From “The Psalms as Scripture” in the introductory material about the Psalms in the ESV Study Bible:
“Their primary function has already been mentioned: the Psalter is the songbook of the people of God in their gathered worship. These songs cover a wide range of experiences and emotions, and give God’s people the words to express these emotions and to bring these experiences before God. At the same time, the psalms do not simply express emotions: when sung in faith, they actually shape the emotions of the godly. The emotions are therefore not a problem to be solved but are part of the raw material of now-fallen humanity that can be shaped to good and noble ends. The psalms, as songs, act deeply on the emotions, for the good of God’s people. It is not “natural” to trust God in hardship, and yet the Psalms provide a way of doing just that, and enable the singers to trust better as a result of singing them. A person staring at the night sky might not know quite what to do with the mixed fear and wonder he finds in himself, and singing Psalm 8 will enrich his ability to respond.”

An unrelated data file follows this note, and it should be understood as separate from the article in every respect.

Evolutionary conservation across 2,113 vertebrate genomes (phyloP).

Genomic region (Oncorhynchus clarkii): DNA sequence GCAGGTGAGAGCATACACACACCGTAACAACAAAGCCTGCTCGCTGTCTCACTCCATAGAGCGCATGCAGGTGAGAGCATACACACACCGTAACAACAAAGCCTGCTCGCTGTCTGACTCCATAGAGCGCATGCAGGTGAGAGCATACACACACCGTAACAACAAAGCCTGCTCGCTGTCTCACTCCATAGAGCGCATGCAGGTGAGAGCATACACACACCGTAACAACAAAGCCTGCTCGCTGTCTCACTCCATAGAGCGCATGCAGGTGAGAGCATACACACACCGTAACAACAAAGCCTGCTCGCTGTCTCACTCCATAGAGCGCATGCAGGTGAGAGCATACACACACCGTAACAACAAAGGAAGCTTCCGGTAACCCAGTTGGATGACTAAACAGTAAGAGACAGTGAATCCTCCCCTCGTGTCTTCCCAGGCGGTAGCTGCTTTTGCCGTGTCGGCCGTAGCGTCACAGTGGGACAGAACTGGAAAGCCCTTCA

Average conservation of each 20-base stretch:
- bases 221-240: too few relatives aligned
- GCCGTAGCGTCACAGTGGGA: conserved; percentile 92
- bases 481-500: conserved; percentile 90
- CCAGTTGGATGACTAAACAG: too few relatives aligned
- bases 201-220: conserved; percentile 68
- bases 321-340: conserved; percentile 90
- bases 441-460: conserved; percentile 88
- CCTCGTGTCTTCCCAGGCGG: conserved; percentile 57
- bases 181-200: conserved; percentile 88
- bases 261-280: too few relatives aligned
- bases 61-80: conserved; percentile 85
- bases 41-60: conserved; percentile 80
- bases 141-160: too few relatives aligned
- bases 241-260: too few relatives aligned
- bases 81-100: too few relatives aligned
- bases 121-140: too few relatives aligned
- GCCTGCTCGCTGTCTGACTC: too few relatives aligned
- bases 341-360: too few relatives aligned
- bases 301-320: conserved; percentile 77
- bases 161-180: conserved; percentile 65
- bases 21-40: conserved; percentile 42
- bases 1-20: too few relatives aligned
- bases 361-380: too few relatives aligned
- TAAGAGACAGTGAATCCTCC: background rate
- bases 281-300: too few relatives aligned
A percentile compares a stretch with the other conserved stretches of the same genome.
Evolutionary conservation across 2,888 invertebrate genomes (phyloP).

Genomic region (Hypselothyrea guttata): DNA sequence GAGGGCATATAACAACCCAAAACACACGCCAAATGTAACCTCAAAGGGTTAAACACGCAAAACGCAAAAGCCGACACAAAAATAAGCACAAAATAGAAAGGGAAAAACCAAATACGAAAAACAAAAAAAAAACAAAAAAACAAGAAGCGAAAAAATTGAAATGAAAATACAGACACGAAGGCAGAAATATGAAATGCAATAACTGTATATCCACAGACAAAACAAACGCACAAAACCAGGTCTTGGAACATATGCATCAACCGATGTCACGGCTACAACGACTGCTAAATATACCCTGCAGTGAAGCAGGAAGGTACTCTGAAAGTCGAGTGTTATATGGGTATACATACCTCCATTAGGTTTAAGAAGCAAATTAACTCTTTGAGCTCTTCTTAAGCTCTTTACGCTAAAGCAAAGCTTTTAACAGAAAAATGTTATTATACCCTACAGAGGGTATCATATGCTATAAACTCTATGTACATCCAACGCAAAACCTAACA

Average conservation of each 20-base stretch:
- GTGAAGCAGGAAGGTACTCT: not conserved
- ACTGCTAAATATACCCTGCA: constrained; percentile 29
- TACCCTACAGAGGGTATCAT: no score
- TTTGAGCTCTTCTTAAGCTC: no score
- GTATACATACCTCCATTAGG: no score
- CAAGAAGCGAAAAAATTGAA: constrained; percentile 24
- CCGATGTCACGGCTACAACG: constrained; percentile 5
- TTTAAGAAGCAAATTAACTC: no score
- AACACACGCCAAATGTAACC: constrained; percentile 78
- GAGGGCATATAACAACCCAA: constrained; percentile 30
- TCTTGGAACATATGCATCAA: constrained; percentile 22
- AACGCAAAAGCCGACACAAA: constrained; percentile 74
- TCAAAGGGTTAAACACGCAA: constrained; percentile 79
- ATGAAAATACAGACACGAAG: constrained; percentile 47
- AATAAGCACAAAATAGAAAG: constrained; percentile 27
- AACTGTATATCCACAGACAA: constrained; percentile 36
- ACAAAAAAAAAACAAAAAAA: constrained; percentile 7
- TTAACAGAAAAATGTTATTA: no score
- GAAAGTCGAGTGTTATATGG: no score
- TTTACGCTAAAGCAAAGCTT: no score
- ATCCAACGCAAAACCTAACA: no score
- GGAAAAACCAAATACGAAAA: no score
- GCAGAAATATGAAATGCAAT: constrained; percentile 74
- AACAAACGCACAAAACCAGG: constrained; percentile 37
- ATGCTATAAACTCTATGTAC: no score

The purpose of the psalms, then, is not just to express the way we already feel; it teaches our hearts how they ought to feel, and by the power of the Holy Spirit, shapes our hearts so they do feel as they ought to. This is the purpose behind all Christian worship, which we should keep in mind as we gather together from week to week. Are we purposefully shaping our people into the right kinds of worshipers, and are we ourselves being so shaped? We should have a deeper grasp of our sinfulness and God’s mercy after six months of corporate worship than we did before. We should be more quick to forgive, more patient in suffering, more grateful in abundance, more hopeful for the future in our every day lives as a result of steady participation in corporate worship. May it be so.
Thursday, July 16, 2009
The Formative Role of the Psalms
Eric Smith has posted today a great quote from Jack Collins’ notes on the Psalms in the ESV Study Bible and his own contemplation. I agree heartily. We need these inspired songs and prayers to teach us to worship appropriately.